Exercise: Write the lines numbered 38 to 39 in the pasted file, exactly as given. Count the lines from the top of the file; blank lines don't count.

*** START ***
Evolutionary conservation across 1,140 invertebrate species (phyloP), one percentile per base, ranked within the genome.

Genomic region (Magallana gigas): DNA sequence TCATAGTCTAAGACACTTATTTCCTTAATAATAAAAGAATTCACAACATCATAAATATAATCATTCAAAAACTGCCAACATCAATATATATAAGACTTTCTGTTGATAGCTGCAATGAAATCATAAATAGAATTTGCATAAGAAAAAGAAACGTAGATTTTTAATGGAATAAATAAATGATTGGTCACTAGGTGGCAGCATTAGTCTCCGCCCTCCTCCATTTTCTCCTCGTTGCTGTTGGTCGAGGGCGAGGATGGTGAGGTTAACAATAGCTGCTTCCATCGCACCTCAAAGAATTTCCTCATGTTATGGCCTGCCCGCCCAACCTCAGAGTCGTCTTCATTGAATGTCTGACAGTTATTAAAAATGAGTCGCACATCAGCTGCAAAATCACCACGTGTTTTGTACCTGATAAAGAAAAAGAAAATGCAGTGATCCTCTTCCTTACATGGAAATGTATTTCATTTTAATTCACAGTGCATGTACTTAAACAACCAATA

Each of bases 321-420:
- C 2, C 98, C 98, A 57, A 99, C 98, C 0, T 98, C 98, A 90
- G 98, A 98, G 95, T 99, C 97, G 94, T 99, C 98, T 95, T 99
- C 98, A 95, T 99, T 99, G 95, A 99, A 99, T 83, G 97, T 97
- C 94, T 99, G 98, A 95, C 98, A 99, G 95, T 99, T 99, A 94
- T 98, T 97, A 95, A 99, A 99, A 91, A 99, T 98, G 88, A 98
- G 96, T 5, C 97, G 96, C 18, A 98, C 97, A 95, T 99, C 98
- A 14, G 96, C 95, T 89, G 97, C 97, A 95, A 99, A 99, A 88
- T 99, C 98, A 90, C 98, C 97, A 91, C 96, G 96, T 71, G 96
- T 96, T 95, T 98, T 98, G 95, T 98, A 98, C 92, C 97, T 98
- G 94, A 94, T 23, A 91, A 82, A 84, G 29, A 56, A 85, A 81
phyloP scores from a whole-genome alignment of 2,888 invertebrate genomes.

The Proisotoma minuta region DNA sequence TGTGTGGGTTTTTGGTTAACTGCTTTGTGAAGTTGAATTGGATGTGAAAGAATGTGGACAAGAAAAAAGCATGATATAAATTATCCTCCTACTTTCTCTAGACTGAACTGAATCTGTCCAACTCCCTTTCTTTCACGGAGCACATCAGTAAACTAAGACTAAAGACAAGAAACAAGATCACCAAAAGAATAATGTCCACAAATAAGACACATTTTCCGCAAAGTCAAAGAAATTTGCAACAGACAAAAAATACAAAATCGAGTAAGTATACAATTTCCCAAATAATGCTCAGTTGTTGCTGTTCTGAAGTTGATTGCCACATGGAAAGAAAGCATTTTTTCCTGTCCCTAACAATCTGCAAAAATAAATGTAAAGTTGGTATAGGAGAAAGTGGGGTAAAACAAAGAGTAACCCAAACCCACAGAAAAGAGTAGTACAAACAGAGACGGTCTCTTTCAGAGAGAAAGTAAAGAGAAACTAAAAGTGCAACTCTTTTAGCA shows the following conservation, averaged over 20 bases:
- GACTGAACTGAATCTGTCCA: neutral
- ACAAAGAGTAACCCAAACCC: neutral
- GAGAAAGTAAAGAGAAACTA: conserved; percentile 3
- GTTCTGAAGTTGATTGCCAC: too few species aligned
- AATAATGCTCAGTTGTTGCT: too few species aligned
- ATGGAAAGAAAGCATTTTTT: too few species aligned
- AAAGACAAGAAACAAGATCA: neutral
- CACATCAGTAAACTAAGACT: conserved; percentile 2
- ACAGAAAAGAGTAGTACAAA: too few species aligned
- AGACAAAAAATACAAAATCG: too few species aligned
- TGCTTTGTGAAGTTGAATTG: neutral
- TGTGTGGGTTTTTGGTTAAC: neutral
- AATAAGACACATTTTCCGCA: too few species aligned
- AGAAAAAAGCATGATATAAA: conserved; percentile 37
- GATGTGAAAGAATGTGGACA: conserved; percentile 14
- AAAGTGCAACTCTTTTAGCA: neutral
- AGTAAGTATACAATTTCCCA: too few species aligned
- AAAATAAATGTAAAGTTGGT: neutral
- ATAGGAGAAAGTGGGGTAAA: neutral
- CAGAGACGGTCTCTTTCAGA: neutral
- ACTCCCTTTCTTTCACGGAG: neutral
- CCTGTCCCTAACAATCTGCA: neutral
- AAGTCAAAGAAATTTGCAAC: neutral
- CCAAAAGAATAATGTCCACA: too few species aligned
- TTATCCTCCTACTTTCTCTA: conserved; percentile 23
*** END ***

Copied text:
- AAGTCAAAGAAATTTGCAAC: neutral
- CCAAAAGAATAATGTCCACA: too few species aligned